Why the Trans-Hudson ARC Tunnel Deserved to Die

The canceled ARC alignmentThe canceled ARC alignment

In 2010, New Jersey Governor Chris Christie announced the cancellation of the Access to the Region’s Core (ARC) tunnel, which would have built two new commuter rail tracks beneath the Hudson River between New Jersey and New York Penn Station, doubling the current two shared by Amtrak. He diverted $3 billion of state and Port Authority contribution to the state’s highways, avoiding a fuel tax hike. The response from (most of) the region’s public transit supporters was strongly negative, with lingering animosity stirred up by Christie’s endorsement of a panel’s recommendation to build another trans-Hudson crossing. And yet, when Christie first suspended the project before finally canceling it, I considered it a minor celebration.

The ARC project had a fatal, fundamental design flaw: it would have been built according to early 20th century commuter rail principles, with a deep, disconnected dead-end terminal instead of a more efficient connection to existing tracks and possible future tunnel through to Grand Central Terminal. The new tunnel would not have connected to any existing infrastructure within Manhattan, but instead instead dump commuters into a six-track, bilevel cavern 170 feet beneath the ground next to Penn Station.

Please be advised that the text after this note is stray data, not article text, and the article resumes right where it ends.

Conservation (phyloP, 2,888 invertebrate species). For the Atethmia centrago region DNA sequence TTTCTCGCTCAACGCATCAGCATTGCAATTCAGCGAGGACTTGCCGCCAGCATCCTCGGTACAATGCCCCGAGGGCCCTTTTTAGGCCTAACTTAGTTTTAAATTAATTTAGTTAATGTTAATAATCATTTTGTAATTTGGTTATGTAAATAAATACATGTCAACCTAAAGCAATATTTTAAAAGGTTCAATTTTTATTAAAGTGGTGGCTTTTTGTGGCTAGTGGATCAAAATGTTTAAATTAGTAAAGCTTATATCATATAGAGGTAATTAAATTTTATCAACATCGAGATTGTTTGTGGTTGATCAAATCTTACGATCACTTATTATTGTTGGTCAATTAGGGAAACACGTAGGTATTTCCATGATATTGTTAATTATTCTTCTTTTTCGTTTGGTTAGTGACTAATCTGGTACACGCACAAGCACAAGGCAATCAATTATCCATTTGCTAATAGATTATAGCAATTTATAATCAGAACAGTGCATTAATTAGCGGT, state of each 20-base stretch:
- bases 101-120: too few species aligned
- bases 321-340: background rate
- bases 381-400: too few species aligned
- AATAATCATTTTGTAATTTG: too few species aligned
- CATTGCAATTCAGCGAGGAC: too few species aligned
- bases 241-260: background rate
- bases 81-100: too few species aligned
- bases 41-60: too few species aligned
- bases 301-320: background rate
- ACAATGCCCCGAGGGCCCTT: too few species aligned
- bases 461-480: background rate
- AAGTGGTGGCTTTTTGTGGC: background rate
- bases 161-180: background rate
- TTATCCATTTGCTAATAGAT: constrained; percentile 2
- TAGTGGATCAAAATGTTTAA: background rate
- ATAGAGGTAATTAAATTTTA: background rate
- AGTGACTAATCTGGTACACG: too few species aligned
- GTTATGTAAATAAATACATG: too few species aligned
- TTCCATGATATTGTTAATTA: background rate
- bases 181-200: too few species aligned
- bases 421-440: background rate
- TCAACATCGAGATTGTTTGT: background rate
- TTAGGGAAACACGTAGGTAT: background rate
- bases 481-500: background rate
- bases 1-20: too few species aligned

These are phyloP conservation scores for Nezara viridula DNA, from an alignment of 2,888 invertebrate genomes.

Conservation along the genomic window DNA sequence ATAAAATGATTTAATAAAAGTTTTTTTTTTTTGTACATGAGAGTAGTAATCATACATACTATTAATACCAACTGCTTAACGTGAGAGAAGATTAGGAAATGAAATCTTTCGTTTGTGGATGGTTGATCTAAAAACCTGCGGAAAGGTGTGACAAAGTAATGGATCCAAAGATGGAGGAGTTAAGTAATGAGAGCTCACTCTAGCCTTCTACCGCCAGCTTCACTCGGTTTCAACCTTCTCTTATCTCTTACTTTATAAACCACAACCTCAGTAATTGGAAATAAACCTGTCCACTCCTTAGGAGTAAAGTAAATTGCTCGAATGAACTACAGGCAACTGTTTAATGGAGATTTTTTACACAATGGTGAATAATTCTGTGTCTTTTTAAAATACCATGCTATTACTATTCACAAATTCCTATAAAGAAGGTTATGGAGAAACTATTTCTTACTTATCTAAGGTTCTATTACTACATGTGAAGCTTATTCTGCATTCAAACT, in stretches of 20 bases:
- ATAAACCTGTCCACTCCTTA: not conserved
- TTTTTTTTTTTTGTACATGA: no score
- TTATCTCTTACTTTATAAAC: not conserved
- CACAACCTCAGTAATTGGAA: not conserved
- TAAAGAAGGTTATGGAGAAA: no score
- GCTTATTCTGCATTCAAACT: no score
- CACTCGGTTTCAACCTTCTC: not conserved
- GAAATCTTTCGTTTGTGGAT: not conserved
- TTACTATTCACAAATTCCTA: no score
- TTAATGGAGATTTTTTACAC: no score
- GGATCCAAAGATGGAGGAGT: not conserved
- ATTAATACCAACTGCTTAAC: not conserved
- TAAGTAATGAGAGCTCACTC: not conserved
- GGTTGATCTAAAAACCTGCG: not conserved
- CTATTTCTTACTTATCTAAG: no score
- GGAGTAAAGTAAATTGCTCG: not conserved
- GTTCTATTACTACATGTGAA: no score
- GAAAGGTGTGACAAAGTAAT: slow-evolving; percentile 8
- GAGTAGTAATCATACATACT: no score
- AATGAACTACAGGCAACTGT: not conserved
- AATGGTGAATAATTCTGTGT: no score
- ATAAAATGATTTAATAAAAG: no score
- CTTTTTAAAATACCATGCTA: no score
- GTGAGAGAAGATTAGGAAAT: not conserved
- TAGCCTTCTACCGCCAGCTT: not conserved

In this way the project shared a key design feature of East Side Access, also being constructed with a new cavern terminal beneath Grand Central, rather than to the existing station. Because of the expense of building such a massive underground structure, cost estimates grew considerably before construction. When the ARC project was first studied in the Major Investment Study in 2003, the cost estimates were about $3 billion. By the time construction began in 2009, the price tag had risen to $8.7 billion. This is similar to East Side Access’s cost overruns, from $4.3 billion initially to $10.8 billion today.